Bottle Rocket Wes Anderson
(Credit: Sony)

‘Bottle Rocket’: 25 years of Wes Anderson’s charming debut

Bottle Rocket
3.9

I don’t think any of us are normal people.” – Wes Anderson

American filmmaker Wes Anderson has established himself as one of the most unique artistic voices in the world right now. His signature has become an instantly recognisable brand of storytelling, complemented by arresting visual narratives that successfully redefine the conventions of the cinematic medium. Anderson has gone on to create masterpieces like The Royal Tenenbaums and The Grand Budapest Hotel, but his 1996 debut feature Bottle Rocket exists before the auteur metamorphosed into the Wes Anderson we are familiar with.

Based on an eponymous 13-minute short film that Anderson directed in 1992, Bottle Rocket is a crime comedy film that marks the beginning of Anderson’s collaboration with two of his perpetual colleagues: Luke and Owen Wilson. The filmmaker met Owen Wilson at the University of Texas where they came up with the idea for the film together, bringing Owen’s brother Luke onboard as well. Although they received support from big directors like James L. Brooks – who facilitated the opportunity of getting funding from Columbia Pictures – Bottle Rocket bombed at the box office and failed to resonate with the audiences. In an interview, Anderson stated that he was the most confident he had ever been in his life while making the film because he believed that they were creating something truly hilarious and magical. However, that belief wavered and dissipated when the film was finally screened. He recalled: “Afterwards, we had the audience [reaction] cards [which had comments like] – SUCKD.” At one point, Owen Wilson even considered signing up for the Marines because he thought it was the end of the line for him.

Following Anderson’s meteoric rise to the top of the industry, audiences have revisited Bottle Rocket and it all kind of makes sense now. There’s no doubt that Anderson’s debut is not as polished as his later works but the film is important for what it is: a riveting precursor to Wes Anderson’s spellbinding artistic achievements. Bottle Rocket revolves around the friendship of the disillusioned Anthony (played by Luke Wilson) and the neurotic Dignan (Owen Wilson). From the opening scene itself, we get a sense of what the dynamics are. Anderson shows us a staged escape from a voluntary mental hospital, orchestrated by Anthony who does not have the heart to tell Dignan that reality isn’t as thrilling as fiction. This is the central conflict that perpetuates itself throughout the film as Dignan plans and dreams of one heist after another while trying to sustain his delusions of grandeur. Anthony and their rich friend Bob join him for the ride just because they have nothing better to do with their empty lives.

The film does not share Dignan’s pretensions which transforms the subject matter into what might be one of the most hilariously subversive heist films of all time. Anyone who is familiar with Anderson’s illustrious oeuvre can observe his characteristic camera flourishes, the case studies of obsessive and quirky characters and the bathetic resolutions of cinematic anxiety to great comic effect. Instead of high-profile targets, we see the formidable trio bungling their way through robberies of lacklustre places like a bookstore and a cold storage facility. On top of that, the first “heist” that we see them participate in is a sham robbery of Anthony’s own house. This is primarily because Bottle Rocket does not focus on the glamour of the heist film but the psychological constitutions of its characters. It constantly reminds us that the criminals deserve more attention than the crime. Contrary to Quentin Tarantino’s pornographic indulgence in cinematic violence, Anderson’s depictions of violence are absurd and impotent. They come across as infantile tantrums, as if the camera is laughing at the plight of grown men resorting to primitive behaviour.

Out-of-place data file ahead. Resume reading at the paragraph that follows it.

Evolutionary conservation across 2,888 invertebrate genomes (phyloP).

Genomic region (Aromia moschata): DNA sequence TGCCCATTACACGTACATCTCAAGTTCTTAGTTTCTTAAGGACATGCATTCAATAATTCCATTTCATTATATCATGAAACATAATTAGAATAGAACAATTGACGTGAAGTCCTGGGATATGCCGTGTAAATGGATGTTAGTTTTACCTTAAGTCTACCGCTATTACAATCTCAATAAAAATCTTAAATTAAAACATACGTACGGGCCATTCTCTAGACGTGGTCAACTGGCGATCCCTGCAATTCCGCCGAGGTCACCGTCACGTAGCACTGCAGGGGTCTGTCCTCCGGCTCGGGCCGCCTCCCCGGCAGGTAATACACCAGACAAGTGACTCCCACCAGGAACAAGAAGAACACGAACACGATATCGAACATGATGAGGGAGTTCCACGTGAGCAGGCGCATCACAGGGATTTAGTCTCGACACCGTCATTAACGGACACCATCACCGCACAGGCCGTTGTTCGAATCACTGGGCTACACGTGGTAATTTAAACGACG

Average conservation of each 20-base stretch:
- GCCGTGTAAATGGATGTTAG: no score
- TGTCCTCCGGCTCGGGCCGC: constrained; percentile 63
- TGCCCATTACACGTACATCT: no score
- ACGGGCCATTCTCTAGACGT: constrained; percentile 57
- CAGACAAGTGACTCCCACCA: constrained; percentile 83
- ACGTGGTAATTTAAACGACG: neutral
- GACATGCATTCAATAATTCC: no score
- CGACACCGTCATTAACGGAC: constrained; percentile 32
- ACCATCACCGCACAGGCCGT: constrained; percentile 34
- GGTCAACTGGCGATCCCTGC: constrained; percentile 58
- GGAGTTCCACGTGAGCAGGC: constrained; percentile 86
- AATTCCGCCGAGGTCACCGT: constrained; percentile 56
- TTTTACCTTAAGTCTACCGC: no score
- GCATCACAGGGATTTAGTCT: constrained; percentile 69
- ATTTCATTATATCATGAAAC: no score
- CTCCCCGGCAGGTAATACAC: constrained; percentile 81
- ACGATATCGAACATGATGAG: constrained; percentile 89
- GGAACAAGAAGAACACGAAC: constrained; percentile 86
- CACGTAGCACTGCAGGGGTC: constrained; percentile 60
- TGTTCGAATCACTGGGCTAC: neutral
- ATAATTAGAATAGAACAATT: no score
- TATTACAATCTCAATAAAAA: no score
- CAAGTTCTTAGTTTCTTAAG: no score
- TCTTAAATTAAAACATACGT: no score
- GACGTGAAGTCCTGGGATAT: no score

Tired of his bourgeois lifestyle where the superficial girls can only talk about meaningless things, Anthony falls in love with Inez: a motel housekeeper from Paraguay who cannot converse in English. Just like Anderson transcends the language barrier by conveying things visually, Anthony and Inez form a deeply human connection without feeling the need to hurl words at each other until they find a translator who desperately tries to keep up with them. Even though most of it is lost in translation, the language of love is universal and it ultimately makes itself legible. Anthony is probably the only one of the three who makes it out in a relatively unscathed manner because Dignan ends up in prison and Bob has his house robbed by Dignan’s mentor who sent him on a futile mission. When the two of them come to visit him in the prison compound, they come to a laughable consensus: “We did it alright.”

Bottle Rocket is definitely an under-appreciated gem in Anderson’s filmography because it shoulders the tragic burden of being compared to Anderson’s later brilliancies. Despite its shortcomings, Anderson’s debut remains an essential work by a modern master who was trying to find his voice.

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